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# Re: [Mingw-users] msvcrt printf bug

• Date: Mon, 6 Feb 2017 19:50:56 +0000
• From: "Cervinka, Mitch" <mitch.cervinka@xxxxxxx>
• Subject: Re: [Mingw-users] msvcrt printf bug

```Just realized a typo.   2 hexadecimal digits is 1 byte, not two.

-----Original Message-----
From: Cervinka, Mitch
Sent: Monday, February 06, 2017 1:49 PM
To: MinGW Users List <mingw-users@xxxxxxxxxxxxxxxxxxxxx>
Subject: RE: [Mingw-users] msvcrt printf bug

Hi Emmanuel,

Sorry if I stated the obvious.  :)

Perhaps the problem is that, to accurately express powers of 1/2 in decimal, one must use more digits of precision than the actual precision warrants.

Example:    1/256 in hexadecimal is  0.01, but to represent it exactly in decimal, it is  0.00390625 .

This means that, if a computer represented FP numbers with 8 bytes (2 hexadecimal digits) after the "decimal" point, then the precision of the numbers you could represent that way are on the order of 0.004, but if you're after an exact representation of the hexadecimal number in base 10, then you need to tack on an additional 5 digits that are not truly significant.  I suppose there would be situations where you might want to know what the exact decimal representation of the number is, but usually, for FP calculations, we want to know what granularity we can expect.

Having said that, I would think you could display the extra digits using a format that specifies a high precision.
For example,   printf("%f.3")  should display 1/256 as 0.004, but  printf("%f.8",x) should display 1/256 as 0.00390625 .

I hope this is helpful and on-topic.

-----Original Message-----
From: Emanuel Falkenauer [mailto:E.Falkenauer@xxxxxxxxxxxxxxxxx]
Sent: Saturday, February 04, 2017 8:11 PM
To: mingw-users@xxxxxxxxxxxxxxxxxxxxx
Subject: Re: [Mingw-users] msvcrt printf bug

Hello Mitch,

I am quite confident that everybody in this thread knows (and always
knew) that floats have finite precision, simply because their finite computer representation can only hold finite information. Ergo floats obviously can't represent all reals.

But... that was NOT the point here, ever.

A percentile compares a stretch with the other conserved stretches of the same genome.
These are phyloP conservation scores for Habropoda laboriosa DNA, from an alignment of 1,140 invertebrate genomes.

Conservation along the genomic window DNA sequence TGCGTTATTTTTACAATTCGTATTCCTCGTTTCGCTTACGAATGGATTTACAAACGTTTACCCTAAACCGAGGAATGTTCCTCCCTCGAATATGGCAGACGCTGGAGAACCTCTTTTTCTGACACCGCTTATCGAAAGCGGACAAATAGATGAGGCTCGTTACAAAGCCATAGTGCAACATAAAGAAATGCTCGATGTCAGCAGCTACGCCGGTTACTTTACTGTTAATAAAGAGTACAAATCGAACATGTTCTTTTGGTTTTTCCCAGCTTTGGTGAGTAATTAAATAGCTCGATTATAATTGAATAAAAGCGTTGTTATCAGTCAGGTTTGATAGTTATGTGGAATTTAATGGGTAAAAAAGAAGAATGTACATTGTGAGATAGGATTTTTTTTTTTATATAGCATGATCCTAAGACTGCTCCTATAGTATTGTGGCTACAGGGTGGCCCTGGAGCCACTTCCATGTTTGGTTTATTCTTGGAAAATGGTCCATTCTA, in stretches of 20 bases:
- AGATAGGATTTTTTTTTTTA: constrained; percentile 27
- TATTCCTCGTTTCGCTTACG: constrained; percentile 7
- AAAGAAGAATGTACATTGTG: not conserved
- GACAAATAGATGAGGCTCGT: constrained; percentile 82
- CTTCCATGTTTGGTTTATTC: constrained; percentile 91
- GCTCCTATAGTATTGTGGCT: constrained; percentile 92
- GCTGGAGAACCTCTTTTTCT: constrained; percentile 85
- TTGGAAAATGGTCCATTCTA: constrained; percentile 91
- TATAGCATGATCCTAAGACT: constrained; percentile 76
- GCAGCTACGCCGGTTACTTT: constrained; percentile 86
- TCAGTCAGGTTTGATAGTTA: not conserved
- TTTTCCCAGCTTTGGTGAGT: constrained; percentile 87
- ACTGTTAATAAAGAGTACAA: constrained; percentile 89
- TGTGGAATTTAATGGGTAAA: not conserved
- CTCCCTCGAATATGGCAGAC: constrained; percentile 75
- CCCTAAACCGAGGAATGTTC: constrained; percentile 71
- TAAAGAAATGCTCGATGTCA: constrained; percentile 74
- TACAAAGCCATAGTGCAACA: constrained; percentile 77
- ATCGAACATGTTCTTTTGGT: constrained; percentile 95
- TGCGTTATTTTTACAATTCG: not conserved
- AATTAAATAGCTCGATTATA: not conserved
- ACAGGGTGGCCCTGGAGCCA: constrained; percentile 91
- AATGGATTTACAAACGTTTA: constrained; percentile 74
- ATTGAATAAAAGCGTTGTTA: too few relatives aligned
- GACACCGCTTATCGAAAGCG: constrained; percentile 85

Best,

Emanuel

On 03-Feb-17 18:27, Cervinka, Mitch wrote:
> One of the limitations of floating point arithmetic is that it has a limited number of decimal places.  This affects, not only the representation of irrational numbers like pi and e, but also rational numbers like 1/3 or 22/7.
>
> In particular, to represent 1/3 exactly using a binary or decimal
> representation would require an infinite number of bits.  But
> computers are finite machines with a limited number of bits.  So, for
> example, using 10 decimal digits of precision, the best representation
> you could achieve for 1/3 would be 0.3333333333
>
> Then, if you multiply this value by 3, you will get 0.9999999999 rather than 1.0000000000, which is what you would want 3 * 1/3 to produce.
>
> By rounding to a smaller number of digits than the internal precision, you can often get the result you want.  For example, rounding 0.9999999999 to nine digits results in 1.000000000, which is the correct answer.
>
> If rounding is not done, then an expression like (3*(1./3.) == 1.0) will return false, even though with infinite precision, it would return true.
>
> The problem is exacerbated when we are storing the numbers as pure
> binary (rather than binary coded decimal), and then convert the pure
> binary to a decimal number.  In that case, the binary approximation of
> 1/3, when converted to decimal, may wind up being 0.33333333333333331.
> If you multiply this by 3, you get 0.9999999999999993, which, when
> rounded to 15 digits, is still 0.999999999999999, rather than the
> desired 1.000000000000000
>
> Rounding to 14 digits gives the desired answer, of course.
>
> So, yes, there is a certain "squishiness" when trying to represent real numbers with finite-precision hardware.  Not all real numbers can be represented exactly with finite-precision numbers.  Even if we represent numbers internally as fractions (numerator, denominator), we are limited by machine precision to only a certain range of values for numerator and denominator, and certainly cannot represent pi or e or sqrt(2) exactly.
>
>
>

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